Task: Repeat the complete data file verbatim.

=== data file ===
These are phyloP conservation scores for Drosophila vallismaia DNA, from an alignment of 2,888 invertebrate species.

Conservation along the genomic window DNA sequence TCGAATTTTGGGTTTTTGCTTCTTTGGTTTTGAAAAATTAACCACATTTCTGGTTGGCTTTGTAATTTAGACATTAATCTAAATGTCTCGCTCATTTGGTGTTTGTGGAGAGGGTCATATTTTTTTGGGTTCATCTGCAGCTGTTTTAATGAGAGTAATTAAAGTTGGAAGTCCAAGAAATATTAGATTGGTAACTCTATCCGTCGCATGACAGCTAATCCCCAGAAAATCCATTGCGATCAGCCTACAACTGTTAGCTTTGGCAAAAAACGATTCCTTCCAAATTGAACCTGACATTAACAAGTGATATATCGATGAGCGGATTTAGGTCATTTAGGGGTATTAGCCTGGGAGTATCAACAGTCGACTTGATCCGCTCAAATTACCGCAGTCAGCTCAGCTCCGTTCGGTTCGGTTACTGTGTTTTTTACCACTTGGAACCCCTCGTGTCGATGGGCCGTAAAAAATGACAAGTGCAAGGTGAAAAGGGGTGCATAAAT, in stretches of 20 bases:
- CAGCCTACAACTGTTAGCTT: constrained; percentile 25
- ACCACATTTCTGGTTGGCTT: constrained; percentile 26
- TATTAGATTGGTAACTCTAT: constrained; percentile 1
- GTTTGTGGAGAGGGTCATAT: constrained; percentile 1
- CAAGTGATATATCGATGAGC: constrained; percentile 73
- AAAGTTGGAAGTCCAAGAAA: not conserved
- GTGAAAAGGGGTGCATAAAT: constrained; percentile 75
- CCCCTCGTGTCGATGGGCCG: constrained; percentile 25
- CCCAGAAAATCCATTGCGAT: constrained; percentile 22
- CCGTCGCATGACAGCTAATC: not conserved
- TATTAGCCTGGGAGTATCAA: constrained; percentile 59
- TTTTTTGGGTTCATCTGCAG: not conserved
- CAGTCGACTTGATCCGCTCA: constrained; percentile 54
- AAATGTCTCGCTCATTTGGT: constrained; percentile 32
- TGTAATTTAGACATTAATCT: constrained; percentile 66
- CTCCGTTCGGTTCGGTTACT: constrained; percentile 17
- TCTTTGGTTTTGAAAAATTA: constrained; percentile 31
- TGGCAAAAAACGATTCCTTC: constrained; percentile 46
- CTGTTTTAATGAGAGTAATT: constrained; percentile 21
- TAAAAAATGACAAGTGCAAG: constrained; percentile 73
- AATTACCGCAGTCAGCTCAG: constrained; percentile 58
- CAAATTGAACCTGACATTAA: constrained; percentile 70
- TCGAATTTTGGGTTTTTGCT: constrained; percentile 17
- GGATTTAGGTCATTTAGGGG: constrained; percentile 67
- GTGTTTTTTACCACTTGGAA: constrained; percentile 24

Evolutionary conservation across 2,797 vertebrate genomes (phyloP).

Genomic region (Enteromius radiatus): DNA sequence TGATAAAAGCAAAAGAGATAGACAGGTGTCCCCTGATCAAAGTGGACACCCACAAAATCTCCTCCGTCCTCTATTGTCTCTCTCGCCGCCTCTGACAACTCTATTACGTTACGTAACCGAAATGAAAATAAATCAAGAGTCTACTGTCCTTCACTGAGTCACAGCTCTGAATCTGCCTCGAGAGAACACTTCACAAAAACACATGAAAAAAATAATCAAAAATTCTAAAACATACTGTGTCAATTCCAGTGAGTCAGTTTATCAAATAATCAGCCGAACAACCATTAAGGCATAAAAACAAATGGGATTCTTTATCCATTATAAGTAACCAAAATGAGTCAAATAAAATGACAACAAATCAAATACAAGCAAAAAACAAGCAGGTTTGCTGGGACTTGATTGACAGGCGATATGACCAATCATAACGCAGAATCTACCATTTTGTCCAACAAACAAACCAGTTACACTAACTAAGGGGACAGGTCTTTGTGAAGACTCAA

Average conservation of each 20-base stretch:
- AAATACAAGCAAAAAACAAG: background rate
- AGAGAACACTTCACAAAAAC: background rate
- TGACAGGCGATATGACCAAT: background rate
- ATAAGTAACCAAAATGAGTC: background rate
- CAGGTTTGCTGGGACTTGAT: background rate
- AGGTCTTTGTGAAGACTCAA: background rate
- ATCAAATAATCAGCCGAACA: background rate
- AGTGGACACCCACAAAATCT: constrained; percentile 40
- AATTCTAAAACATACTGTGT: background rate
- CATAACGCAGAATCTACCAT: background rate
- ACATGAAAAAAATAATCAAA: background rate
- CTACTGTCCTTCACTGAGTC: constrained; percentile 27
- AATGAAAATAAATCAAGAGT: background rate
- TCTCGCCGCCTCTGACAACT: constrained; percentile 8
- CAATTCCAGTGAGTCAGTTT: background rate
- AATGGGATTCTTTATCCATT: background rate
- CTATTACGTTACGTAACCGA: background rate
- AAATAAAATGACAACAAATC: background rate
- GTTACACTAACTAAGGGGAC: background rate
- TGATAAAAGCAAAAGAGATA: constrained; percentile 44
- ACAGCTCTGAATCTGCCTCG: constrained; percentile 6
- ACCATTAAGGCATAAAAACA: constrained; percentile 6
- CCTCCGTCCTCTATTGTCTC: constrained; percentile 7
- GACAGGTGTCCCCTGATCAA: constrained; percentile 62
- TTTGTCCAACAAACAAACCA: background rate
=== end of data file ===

These are phyloP conservation scores for Drosophila vallismaia DNA, from an alignment of 2,888 invertebrate species.

Conservation along the genomic window DNA sequence TCGAATTTTGGGTTTTTGCTTCTTTGGTTTTGAAAAATTAACCACATTTCTGGTTGGCTTTGTAATTTAGACATTAATCTAAATGTCTCGCTCATTTGGTGTTTGTGGAGAGGGTCATATTTTTTTGGGTTCATCTGCAGCTGTTTTAATGAGAGTAATTAAAGTTGGAAGTCCAAGAAATATTAGATTGGTAACTCTATCCGTCGCATGACAGCTAATCCCCAGAAAATCCATTGCGATCAGCCTACAACTGTTAGCTTTGGCAAAAAACGATTCCTTCCAAATTGAACCTGACATTAACAAGTGATATATCGATGAGCGGATTTAGGTCATTTAGGGGTATTAGCCTGGGAGTATCAACAGTCGACTTGATCCGCTCAAATTACCGCAGTCAGCTCAGCTCCGTTCGGTTCGGTTACTGTGTTTTTTACCACTTGGAACCCCTCGTGTCGATGGGCCGTAAAAAATGACAAGTGCAAGGTGAAAAGGGGTGCATAAAT, in stretches of 20 bases:
- CAGCCTACAACTGTTAGCTT: constrained; percentile 25
- ACCACATTTCTGGTTGGCTT: constrained; percentile 26
- TATTAGATTGGTAACTCTAT: constrained; percentile 1
- GTTTGTGGAGAGGGTCATAT: constrained; percentile 1
- CAAGTGATATATCGATGAGC: constrained; percentile 73
- AAAGTTGGAAGTCCAAGAAA: not conserved
- GTGAAAAGGGGTGCATAAAT: constrained; percentile 75
- CCCCTCGTGTCGATGGGCCG: constrained; percentile 25
- CCCAGAAAATCCATTGCGAT: constrained; percentile 22
- CCGTCGCATGACAGCTAATC: not conserved
- TATTAGCCTGGGAGTATCAA: constrained; percentile 59
- TTTTTTGGGTTCATCTGCAG: not conserved
- CAGTCGACTTGATCCGCTCA: constrained; percentile 54
- AAATGTCTCGCTCATTTGGT: constrained; percentile 32
- TGTAATTTAGACATTAATCT: constrained; percentile 66
- CTCCGTTCGGTTCGGTTACT: constrained; percentile 17
- TCTTTGGTTTTGAAAAATTA: constrained; percentile 31
- TGGCAAAAAACGATTCCTTC: constrained; percentile 46
- CTGTTTTAATGAGAGTAATT: constrained; percentile 21
- TAAAAAATGACAAGTGCAAG: constrained; percentile 73
- AATTACCGCAGTCAGCTCAG: constrained; percentile 58
- CAAATTGAACCTGACATTAA: constrained; percentile 70
- TCGAATTTTGGGTTTTTGCT: constrained; percentile 17
- GGATTTAGGTCATTTAGGGG: constrained; percentile 67
- GTGTTTTTTACCACTTGGAA: constrained; percentile 24

Evolutionary conservation across 2,797 vertebrate genomes (phyloP).

Genomic region (Enteromius radiatus): DNA sequence TGATAAAAGCAAAAGAGATAGACAGGTGTCCCCTGATCAAAGTGGACACCCACAAAATCTCCTCCGTCCTCTATTGTCTCTCTCGCCGCCTCTGACAACTCTATTACGTTACGTAACCGAAATGAAAATAAATCAAGAGTCTACTGTCCTTCACTGAGTCACAGCTCTGAATCTGCCTCGAGAGAACACTTCACAAAAACACATGAAAAAAATAATCAAAAATTCTAAAACATACTGTGTCAATTCCAGTGAGTCAGTTTATCAAATAATCAGCCGAACAACCATTAAGGCATAAAAACAAATGGGATTCTTTATCCATTATAAGTAACCAAAATGAGTCAAATAAAATGACAACAAATCAAATACAAGCAAAAAACAAGCAGGTTTGCTGGGACTTGATTGACAGGCGATATGACCAATCATAACGCAGAATCTACCATTTTGTCCAACAAACAAACCAGTTACACTAACTAAGGGGACAGGTCTTTGTGAAGACTCAA

Average conservation of each 20-base stretch:
- AAATACAAGCAAAAAACAAG: background rate
- AGAGAACACTTCACAAAAAC: background rate
- TGACAGGCGATATGACCAAT: background rate
- ATAAGTAACCAAAATGAGTC: background rate
- CAGGTTTGCTGGGACTTGAT: background rate
- AGGTCTTTGTGAAGACTCAA: background rate
- ATCAAATAATCAGCCGAACA: background rate
- AGTGGACACCCACAAAATCT: constrained; percentile 40
- AATTCTAAAACATACTGTGT: background rate
- CATAACGCAGAATCTACCAT: background rate
- ACATGAAAAAAATAATCAAA: background rate
- CTACTGTCCTTCACTGAGTC: constrained; percentile 27
- AATGAAAATAAATCAAGAGT: background rate
- TCTCGCCGCCTCTGACAACT: constrained; percentile 8
- CAATTCCAGTGAGTCAGTTT: background rate
- AATGGGATTCTTTATCCATT: background rate
- CTATTACGTTACGTAACCGA: background rate
- AAATAAAATGACAACAAATC: background rate
- GTTACACTAACTAAGGGGAC: background rate
- TGATAAAAGCAAAAGAGATA: constrained; percentile 44
- ACAGCTCTGAATCTGCCTCG: constrained; percentile 6
- ACCATTAAGGCATAAAAACA: constrained; percentile 6
- CCTCCGTCCTCTATTGTCTC: constrained; percentile 7
- GACAGGTGTCCCCTGATCAA: constrained; percentile 62
- TTTGTCCAACAAACAAACCA: background rate